While at City of Rocks, I spent many hours watching the light play around and through the enormous rock formations; I found many figures hiding in plain view in the fluffy white clouds – blink and they’d change shape; I stared across the desert as the wind rustled; I studied the far horizons. I breathed. I sat. And of course, I walked Misty a lot. She can spot a bunny or lizard 100 yards away. She loves kids and is easily bribed with treats. She has no hip or spinal problems so she can jump and run like none of my other Shepherds could. The only issue is she is 9 ½ years old, so she too may break my heart, leaving too soon. And that’s a risk/reality I’m willing to accept.
I went to my first Quaker Meeting five years ago in Silver City, so going back to the Gila Meeting was a bit like coming home. After Meeting, I had lunch and dinner with special Friends, Marion and Jamie, whom I met at that first Quaker Meeting. They are each gifted cooks; their meals are beautiful, healthy, and delicious. A great treat, since I don’t cook.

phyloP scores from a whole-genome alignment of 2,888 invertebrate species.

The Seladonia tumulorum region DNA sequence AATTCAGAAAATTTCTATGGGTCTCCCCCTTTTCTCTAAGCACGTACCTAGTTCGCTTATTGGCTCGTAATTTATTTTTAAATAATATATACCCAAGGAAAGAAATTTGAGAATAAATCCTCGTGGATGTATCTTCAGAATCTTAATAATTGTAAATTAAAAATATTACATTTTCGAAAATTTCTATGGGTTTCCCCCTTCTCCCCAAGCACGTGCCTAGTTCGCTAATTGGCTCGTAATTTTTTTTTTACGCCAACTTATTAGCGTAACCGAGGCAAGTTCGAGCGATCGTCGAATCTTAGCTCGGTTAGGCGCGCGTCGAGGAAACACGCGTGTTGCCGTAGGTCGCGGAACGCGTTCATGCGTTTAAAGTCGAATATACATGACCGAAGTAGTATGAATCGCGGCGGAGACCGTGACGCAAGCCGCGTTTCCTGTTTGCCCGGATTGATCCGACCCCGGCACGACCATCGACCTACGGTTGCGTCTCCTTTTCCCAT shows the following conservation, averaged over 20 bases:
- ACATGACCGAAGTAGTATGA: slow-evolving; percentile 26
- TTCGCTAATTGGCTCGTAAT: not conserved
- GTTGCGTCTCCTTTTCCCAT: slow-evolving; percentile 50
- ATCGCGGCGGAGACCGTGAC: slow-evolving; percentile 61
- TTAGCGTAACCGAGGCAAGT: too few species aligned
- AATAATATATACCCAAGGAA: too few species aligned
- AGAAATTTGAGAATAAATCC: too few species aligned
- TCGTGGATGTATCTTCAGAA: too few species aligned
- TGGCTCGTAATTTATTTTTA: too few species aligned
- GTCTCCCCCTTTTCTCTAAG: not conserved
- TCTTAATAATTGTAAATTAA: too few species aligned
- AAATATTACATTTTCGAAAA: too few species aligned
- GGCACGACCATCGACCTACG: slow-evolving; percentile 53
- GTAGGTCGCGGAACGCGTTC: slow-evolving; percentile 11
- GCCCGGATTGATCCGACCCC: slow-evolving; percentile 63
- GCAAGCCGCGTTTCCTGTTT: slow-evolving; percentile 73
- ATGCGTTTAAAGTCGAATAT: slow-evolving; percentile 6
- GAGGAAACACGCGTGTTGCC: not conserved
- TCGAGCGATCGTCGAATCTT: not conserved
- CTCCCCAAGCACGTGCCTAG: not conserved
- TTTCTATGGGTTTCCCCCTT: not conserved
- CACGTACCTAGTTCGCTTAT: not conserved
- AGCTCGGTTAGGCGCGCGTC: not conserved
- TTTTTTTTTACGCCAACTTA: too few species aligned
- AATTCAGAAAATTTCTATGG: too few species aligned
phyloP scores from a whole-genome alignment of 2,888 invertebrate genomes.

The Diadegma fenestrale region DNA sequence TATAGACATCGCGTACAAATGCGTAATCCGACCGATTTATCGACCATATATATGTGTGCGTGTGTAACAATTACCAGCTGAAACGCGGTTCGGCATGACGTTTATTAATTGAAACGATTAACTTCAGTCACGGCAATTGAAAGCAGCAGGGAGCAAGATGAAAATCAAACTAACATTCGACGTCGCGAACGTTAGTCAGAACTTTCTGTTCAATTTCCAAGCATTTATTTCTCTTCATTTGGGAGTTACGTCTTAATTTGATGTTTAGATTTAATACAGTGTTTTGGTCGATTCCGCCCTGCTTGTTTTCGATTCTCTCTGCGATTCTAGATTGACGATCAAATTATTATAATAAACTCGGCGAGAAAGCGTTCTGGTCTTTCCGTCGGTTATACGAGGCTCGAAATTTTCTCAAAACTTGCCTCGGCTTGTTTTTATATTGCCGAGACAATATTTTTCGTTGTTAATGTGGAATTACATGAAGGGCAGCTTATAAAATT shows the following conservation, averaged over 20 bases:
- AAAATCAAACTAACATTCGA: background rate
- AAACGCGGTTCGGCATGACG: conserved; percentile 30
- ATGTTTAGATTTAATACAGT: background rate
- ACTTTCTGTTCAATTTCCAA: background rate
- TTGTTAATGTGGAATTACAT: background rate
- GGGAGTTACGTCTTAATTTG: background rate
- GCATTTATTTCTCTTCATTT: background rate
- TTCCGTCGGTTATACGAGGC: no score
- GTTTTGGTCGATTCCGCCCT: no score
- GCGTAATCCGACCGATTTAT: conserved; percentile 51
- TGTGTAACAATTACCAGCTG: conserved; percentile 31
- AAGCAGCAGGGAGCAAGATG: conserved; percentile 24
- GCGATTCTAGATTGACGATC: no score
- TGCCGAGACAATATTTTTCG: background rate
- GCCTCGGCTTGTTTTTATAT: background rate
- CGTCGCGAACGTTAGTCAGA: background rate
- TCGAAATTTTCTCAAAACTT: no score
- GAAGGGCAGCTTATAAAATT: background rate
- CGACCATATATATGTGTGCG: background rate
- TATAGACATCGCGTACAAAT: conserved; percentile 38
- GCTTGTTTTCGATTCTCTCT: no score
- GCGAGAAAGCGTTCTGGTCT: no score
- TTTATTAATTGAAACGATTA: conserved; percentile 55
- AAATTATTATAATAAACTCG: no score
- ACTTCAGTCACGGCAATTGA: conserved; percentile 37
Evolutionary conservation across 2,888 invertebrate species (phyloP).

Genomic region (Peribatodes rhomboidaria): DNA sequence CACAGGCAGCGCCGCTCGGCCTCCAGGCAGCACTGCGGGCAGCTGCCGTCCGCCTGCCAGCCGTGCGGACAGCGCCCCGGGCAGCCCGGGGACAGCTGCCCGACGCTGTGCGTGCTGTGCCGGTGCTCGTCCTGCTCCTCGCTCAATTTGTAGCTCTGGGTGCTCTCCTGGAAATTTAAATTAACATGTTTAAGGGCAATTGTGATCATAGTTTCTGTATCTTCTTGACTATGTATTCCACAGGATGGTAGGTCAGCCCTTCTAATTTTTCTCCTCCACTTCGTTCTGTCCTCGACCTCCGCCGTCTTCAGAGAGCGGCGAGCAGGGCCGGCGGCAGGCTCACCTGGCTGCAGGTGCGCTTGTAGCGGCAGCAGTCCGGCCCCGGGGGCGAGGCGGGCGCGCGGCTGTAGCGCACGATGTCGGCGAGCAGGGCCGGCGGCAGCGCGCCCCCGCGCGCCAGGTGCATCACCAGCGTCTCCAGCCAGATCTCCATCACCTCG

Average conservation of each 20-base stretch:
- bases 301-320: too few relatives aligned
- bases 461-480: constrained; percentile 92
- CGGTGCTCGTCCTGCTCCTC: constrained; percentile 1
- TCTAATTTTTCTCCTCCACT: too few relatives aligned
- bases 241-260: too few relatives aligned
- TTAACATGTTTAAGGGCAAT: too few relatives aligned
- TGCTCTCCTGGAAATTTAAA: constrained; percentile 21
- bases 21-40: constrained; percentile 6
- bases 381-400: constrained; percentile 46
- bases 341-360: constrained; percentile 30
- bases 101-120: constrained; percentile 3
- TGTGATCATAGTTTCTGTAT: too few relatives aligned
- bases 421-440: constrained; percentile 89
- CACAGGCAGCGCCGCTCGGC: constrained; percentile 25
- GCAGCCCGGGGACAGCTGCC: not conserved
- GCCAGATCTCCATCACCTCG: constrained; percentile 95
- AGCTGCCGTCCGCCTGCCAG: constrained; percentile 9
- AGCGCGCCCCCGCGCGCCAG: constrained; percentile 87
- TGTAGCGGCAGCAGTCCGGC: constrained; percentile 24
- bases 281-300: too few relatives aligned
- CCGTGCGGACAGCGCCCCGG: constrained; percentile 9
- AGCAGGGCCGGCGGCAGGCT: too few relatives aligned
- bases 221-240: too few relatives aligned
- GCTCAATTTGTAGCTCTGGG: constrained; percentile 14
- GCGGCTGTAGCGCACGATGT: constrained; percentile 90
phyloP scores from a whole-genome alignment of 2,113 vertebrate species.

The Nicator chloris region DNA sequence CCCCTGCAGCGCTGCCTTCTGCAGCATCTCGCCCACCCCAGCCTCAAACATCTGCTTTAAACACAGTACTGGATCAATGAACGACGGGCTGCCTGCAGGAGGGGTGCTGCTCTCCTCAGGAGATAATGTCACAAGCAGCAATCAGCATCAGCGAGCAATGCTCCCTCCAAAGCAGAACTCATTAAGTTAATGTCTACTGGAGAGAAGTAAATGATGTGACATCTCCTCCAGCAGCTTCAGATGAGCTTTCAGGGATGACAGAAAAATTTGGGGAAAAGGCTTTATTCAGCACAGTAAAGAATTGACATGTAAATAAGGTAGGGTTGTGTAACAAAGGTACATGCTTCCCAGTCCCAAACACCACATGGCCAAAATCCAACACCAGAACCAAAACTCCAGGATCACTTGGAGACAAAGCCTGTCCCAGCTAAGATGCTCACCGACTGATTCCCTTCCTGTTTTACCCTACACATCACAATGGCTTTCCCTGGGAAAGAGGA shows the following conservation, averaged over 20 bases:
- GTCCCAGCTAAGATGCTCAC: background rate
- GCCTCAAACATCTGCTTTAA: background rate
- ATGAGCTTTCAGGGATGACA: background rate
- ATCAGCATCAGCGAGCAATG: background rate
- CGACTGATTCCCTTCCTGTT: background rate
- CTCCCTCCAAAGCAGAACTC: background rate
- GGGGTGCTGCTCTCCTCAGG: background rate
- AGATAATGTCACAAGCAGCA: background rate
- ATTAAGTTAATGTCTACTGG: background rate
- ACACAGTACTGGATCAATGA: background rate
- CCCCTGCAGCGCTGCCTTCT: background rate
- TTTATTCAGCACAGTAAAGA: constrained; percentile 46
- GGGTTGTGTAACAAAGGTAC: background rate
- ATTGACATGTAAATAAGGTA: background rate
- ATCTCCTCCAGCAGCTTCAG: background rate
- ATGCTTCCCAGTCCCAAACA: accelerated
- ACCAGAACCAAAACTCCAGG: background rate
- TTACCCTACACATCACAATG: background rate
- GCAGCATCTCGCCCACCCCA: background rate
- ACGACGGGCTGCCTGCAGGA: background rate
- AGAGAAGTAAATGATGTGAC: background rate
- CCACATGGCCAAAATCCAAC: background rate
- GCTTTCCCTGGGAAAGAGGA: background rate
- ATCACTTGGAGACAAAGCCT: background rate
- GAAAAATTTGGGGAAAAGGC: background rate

Marion and Jamie drove down to City of Rocks on Wednesday to tent camp in celebration of her 65th birthday. Mother Nature made it a bit spicy, adding a thunderstorm and hard rain to their plans. We were able to almost finish our grilled hamburgers before the bottom fell out; we bolted to their small truck where we stuffed three adults and one wet German Shepherd. Between us we balanced plates of left-over hamburger out of Misty’s reach and then retreated to my dry, spacious RV for only slightly wet hamburgers followed by birthday cake (chocolate zucchini with walnuts and apple sauce) and some to-die-for ice cream. After dessert, the rain had slacked off some and they bravely returned to their tent, in spite of my offer to let them have my queen-size bed with me on the comfortable couch. It rained a half an inch that night (a huge amount for the desert) but had stopped before sunrise. Only some of their stuff got wet, and they had many more tales to tell. The next morning we did a three-mile hike up a near-by mesa for expansive views that included purple-blue mountains seated in Mexico. What a gift! Time with intentional, gentle friends who both share and challenge my world view.